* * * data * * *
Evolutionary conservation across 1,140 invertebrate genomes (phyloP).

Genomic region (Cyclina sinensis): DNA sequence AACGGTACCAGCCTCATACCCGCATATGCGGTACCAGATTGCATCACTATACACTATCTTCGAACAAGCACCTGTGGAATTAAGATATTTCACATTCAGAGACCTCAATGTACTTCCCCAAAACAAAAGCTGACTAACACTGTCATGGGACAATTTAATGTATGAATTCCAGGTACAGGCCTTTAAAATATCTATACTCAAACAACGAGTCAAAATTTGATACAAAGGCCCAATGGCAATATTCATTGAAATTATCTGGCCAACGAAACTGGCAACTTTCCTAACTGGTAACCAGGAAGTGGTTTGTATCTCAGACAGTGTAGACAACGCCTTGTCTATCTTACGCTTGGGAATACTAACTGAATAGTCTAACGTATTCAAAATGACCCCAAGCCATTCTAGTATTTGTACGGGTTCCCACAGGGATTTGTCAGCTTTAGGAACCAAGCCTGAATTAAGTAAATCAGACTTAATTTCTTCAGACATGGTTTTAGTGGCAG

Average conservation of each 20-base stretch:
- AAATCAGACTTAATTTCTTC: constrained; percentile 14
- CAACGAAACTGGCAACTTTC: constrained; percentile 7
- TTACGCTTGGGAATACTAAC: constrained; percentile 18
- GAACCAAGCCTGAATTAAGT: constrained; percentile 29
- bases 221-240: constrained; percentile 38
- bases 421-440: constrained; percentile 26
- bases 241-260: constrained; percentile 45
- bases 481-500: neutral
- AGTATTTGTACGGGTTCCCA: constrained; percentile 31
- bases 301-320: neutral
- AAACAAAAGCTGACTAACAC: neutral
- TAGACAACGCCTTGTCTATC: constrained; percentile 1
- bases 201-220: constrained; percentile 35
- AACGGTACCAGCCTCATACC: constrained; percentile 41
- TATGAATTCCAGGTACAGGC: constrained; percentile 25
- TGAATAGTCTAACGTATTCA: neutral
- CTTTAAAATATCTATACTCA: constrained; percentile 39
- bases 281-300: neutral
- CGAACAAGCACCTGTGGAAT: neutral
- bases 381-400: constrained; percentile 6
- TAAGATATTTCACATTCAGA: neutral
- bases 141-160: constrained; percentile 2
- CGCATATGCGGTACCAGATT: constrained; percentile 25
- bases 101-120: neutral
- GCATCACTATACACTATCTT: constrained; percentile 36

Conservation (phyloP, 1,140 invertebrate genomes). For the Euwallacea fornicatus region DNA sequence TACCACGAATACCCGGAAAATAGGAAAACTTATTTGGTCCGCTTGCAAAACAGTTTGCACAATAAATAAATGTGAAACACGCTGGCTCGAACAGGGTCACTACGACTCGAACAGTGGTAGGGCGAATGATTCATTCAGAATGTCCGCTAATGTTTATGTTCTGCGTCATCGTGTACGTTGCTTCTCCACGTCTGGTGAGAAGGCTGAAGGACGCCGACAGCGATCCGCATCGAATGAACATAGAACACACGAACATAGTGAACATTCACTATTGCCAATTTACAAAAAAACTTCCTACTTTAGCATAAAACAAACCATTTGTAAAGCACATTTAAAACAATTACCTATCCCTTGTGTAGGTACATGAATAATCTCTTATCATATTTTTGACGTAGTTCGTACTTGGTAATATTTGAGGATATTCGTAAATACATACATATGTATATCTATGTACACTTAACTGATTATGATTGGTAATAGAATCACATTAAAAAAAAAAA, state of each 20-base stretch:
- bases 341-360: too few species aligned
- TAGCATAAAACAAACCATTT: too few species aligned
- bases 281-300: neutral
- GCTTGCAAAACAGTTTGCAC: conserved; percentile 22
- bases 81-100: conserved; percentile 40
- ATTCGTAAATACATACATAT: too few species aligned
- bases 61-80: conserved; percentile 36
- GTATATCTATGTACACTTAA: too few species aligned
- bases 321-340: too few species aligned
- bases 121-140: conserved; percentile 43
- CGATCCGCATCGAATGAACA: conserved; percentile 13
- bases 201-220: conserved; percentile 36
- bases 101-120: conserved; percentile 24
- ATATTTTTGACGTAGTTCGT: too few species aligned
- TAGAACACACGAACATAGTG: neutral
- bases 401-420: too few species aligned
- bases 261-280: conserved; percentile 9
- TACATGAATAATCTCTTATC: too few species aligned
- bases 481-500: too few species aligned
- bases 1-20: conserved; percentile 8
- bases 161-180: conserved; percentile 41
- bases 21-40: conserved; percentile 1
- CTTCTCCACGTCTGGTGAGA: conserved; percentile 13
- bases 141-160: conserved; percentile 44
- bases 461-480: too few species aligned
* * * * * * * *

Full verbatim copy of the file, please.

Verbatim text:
Evolutionary conservation across 1,140 invertebrate genomes (phyloP).

Genomic region (Cyclina sinensis): DNA sequence AACGGTACCAGCCTCATACCCGCATATGCGGTACCAGATTGCATCACTATACACTATCTTCGAACAAGCACCTGTGGAATTAAGATATTTCACATTCAGAGACCTCAATGTACTTCCCCAAAACAAAAGCTGACTAACACTGTCATGGGACAATTTAATGTATGAATTCCAGGTACAGGCCTTTAAAATATCTATACTCAAACAACGAGTCAAAATTTGATACAAAGGCCCAATGGCAATATTCATTGAAATTATCTGGCCAACGAAACTGGCAACTTTCCTAACTGGTAACCAGGAAGTGGTTTGTATCTCAGACAGTGTAGACAACGCCTTGTCTATCTTACGCTTGGGAATACTAACTGAATAGTCTAACGTATTCAAAATGACCCCAAGCCATTCTAGTATTTGTACGGGTTCCCACAGGGATTTGTCAGCTTTAGGAACCAAGCCTGAATTAAGTAAATCAGACTTAATTTCTTCAGACATGGTTTTAGTGGCAG

Average conservation of each 20-base stretch:
- AAATCAGACTTAATTTCTTC: constrained; percentile 14
- CAACGAAACTGGCAACTTTC: constrained; percentile 7
- TTACGCTTGGGAATACTAAC: constrained; percentile 18
- GAACCAAGCCTGAATTAAGT: constrained; percentile 29
- bases 221-240: constrained; percentile 38
- bases 421-440: constrained; percentile 26
- bases 241-260: constrained; percentile 45
- bases 481-500: neutral
- AGTATTTGTACGGGTTCCCA: constrained; percentile 31
- bases 301-320: neutral
- AAACAAAAGCTGACTAACAC: neutral
- TAGACAACGCCTTGTCTATC: constrained; percentile 1
- bases 201-220: constrained; percentile 35
- AACGGTACCAGCCTCATACC: constrained; percentile 41
- TATGAATTCCAGGTACAGGC: constrained; percentile 25
- TGAATAGTCTAACGTATTCA: neutral
- CTTTAAAATATCTATACTCA: constrained; percentile 39
- bases 281-300: neutral
- CGAACAAGCACCTGTGGAAT: neutral
- bases 381-400: constrained; percentile 6
- TAAGATATTTCACATTCAGA: neutral
- bases 141-160: constrained; percentile 2
- CGCATATGCGGTACCAGATT: constrained; percentile 25
- bases 101-120: neutral
- GCATCACTATACACTATCTT: constrained; percentile 36

Conservation (phyloP, 1,140 invertebrate genomes). For the Euwallacea fornicatus region DNA sequence TACCACGAATACCCGGAAAATAGGAAAACTTATTTGGTCCGCTTGCAAAACAGTTTGCACAATAAATAAATGTGAAACACGCTGGCTCGAACAGGGTCACTACGACTCGAACAGTGGTAGGGCGAATGATTCATTCAGAATGTCCGCTAATGTTTATGTTCTGCGTCATCGTGTACGTTGCTTCTCCACGTCTGGTGAGAAGGCTGAAGGACGCCGACAGCGATCCGCATCGAATGAACATAGAACACACGAACATAGTGAACATTCACTATTGCCAATTTACAAAAAAACTTCCTACTTTAGCATAAAACAAACCATTTGTAAAGCACATTTAAAACAATTACCTATCCCTTGTGTAGGTACATGAATAATCTCTTATCATATTTTTGACGTAGTTCGTACTTGGTAATATTTGAGGATATTCGTAAATACATACATATGTATATCTATGTACACTTAACTGATTATGATTGGTAATAGAATCACATTAAAAAAAAAAA, state of each 20-base stretch:
- bases 341-360: too few species aligned
- TAGCATAAAACAAACCATTT: too few species aligned
- bases 281-300: neutral
- GCTTGCAAAACAGTTTGCAC: conserved; percentile 22
- bases 81-100: conserved; percentile 40
- ATTCGTAAATACATACATAT: too few species aligned
- bases 61-80: conserved; percentile 36
- GTATATCTATGTACACTTAA: too few species aligned
- bases 321-340: too few species aligned
- bases 121-140: conserved; percentile 43
- CGATCCGCATCGAATGAACA: conserved; percentile 13
- bases 201-220: conserved; percentile 36
- bases 101-120: conserved; percentile 24
- ATATTTTTGACGTAGTTCGT: too few species aligned
- TAGAACACACGAACATAGTG: neutral
- bases 401-420: too few species aligned
- bases 261-280: conserved; percentile 9
- TACATGAATAATCTCTTATC: too few species aligned
- bases 481-500: too few species aligned
- bases 1-20: conserved; percentile 8
- bases 161-180: conserved; percentile 41
- bases 21-40: conserved; percentile 1
- CTTCTCCACGTCTGGTGAGA: conserved; percentile 13
- bases 141-160: conserved; percentile 44
- bases 461-480: too few species aligned